Last summer the district attorney concluded that there was “insufficient evidence to conclude that the use of force by the officers was unreasonable or had proximately caused or contributed to the unfortunate death of Michael Barrera.”
The family of Mr. Barrera, including his sister Marissa (who is an employee of the Vanguard), has not accepted that explanation and has continued to push their case which includes a planned march this Sunday in front of the Yolo County Courthouse at 3 pm.
There has been considerable pushback by those in the Woodland community, but when the Vanguard evaluated the death of Mr. Barrera last summer in the wake of the DA’s report, we found a very troubling finding – similar to the death of Eric Garner.
While in the case of Eric Garner it was an illegal chokehold that contributed to his death, he was heard gasping for air stating, “I can’t breathe” more than 11 times, where the police reacted, “You are talking, you can breathe.”
The Vanguard analysis of Michael Barrera suggests a similar dismissive attitude when the subject complained he could not breathe.
The report says, “At no time was Barrera put into any control holds that would cause his inability to breathe. And even though Barrera’s face ended up on the muddy ground, at no time was his mouth
or nose obstructed in a way that would deprive him of the ability to breathe (this was evident from a photograph taken of Barrera shortly after the officers commenced CPR on him).”
The DA writes, “At one point, Barrera said he could not breathe. Officer Gray responded by stating that Barrera was talking and he was fine. A little over a minute after Barrera said he could not breathe, the audio captured Officer Gray stating Barrera was still breathing.”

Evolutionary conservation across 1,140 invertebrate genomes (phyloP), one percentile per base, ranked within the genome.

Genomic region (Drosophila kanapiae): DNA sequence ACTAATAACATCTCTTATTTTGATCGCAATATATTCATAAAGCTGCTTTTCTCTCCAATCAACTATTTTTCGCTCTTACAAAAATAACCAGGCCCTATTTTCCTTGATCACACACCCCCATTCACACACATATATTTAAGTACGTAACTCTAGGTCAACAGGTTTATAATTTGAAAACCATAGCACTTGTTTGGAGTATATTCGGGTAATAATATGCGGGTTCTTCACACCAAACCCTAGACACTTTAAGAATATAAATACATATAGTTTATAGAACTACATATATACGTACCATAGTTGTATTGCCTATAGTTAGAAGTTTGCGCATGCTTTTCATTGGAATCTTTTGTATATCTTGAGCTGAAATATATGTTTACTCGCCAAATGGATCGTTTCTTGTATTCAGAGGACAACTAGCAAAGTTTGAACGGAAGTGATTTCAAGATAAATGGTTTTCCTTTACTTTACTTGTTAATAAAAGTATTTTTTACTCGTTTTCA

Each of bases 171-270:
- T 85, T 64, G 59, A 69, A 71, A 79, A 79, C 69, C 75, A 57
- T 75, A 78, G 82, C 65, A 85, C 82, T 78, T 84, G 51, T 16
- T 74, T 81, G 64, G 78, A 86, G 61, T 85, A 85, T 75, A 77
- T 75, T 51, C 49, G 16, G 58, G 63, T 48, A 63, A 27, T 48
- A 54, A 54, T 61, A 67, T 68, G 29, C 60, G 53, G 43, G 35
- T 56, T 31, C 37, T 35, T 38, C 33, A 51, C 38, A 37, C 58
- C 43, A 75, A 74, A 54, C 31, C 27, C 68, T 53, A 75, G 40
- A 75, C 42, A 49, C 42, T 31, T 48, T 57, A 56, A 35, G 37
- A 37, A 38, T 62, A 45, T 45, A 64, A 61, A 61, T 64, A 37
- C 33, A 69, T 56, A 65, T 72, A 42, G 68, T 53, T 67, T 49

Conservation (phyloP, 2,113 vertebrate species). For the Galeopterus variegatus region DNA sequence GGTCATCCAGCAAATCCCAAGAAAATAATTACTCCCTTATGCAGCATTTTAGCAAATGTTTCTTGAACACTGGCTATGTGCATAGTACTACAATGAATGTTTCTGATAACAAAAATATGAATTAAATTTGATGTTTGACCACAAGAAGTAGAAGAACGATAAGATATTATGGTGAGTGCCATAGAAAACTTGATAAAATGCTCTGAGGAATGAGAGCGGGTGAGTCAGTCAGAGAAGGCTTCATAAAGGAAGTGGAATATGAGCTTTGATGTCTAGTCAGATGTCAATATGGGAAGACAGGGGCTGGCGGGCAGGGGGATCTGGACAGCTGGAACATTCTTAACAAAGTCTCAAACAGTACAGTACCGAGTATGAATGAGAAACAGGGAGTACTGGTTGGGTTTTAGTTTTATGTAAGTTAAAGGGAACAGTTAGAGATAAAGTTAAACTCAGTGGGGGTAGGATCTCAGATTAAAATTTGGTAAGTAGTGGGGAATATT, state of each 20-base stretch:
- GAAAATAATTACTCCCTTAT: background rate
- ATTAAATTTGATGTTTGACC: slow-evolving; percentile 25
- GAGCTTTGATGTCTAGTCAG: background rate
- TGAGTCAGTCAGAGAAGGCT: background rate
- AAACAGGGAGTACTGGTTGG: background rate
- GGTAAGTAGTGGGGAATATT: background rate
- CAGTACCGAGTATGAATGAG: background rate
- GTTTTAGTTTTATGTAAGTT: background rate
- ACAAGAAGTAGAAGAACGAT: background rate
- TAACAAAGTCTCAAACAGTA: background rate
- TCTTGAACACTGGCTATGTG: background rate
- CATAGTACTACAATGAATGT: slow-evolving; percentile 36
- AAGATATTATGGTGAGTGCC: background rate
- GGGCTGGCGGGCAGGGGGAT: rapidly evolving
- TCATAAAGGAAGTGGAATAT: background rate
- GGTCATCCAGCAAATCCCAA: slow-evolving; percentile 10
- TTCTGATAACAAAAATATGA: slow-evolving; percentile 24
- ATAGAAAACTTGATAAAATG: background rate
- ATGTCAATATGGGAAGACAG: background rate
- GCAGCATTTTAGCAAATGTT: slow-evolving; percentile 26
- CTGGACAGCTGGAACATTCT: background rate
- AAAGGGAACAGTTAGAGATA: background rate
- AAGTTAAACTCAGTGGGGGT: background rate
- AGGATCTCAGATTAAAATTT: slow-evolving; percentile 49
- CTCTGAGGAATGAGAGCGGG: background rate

But then later in that paragraph, the DA describes, “All of a sudden, Barrera began to vomit and liquid was coming out of Barrera’s mouth. Barrera then became unresponsive as he ceased to grab onto Officer Wright’s hands. Barrera continued to cough up liquid. The officers immediately turned him over and summoned medical assistance.”
At this point they couldn’t detect a pulse. The timing on this is important – it all happened very quickly. The DA describes that “the time between the officers’ initial arrival at Garfield Place to the time Barrera was last heard on the recording was approximately 3 minutes and 48 seconds.
“From the time Barrera was last heard on the video to the time an officer announced ‘he’s out’ was approximately 1 minute and 18 seconds,” they said.
So you have a case where the man is complaining about being unable to breathe, the officers discount that, and then, within a minute or so, he’s in deep jeopardy.
In New York in 2014, Eric Garner was restrained by four officers while repeating, “I can’t breathe” 11 times. He would lose consciousness and the officers turned him onto his side to ease his breathing. He remained on the sidewalk for seven minutes, but the officers did not perform CPR because “they believed he was breathing.”
Is this a similar situation where police ignored the plea of a man who was in trouble? The DA makes no analysis of this other than to take the officers at their word.
“That analysis is not provided as to whether they were right to continue in their approach even after he said I can’t breathe,” Police Oversight Consultant Aaron Zisser, who has since been hired by San Jose as their police auditor, explained. “The report seems to believe the officers that the statement ‘I can’t breathe’ wasn’t true. In other words, they were justified in not believing him.” He again references the still photo taken after the encounter as evidence cited by the DA.
“That part is just so bizarre to me,” he said.
The key question Mr. Zisser points out is never asked by the DA – is the claim reasonable that, because he can talk, therefore he can breathe normally? “If it was unjustified for them to ignore that plea, where does it fit in terms of the legal standard about whether they were obligated under the law?”
It is clear that the DA was not going to do a thorough and fully independent assessment here – there need to be fresh eyes looking at how the situation was handled, and in particular during the critical minute and 18 seconds when Mr. Barrera was clearly in distress.
Thanks for reading.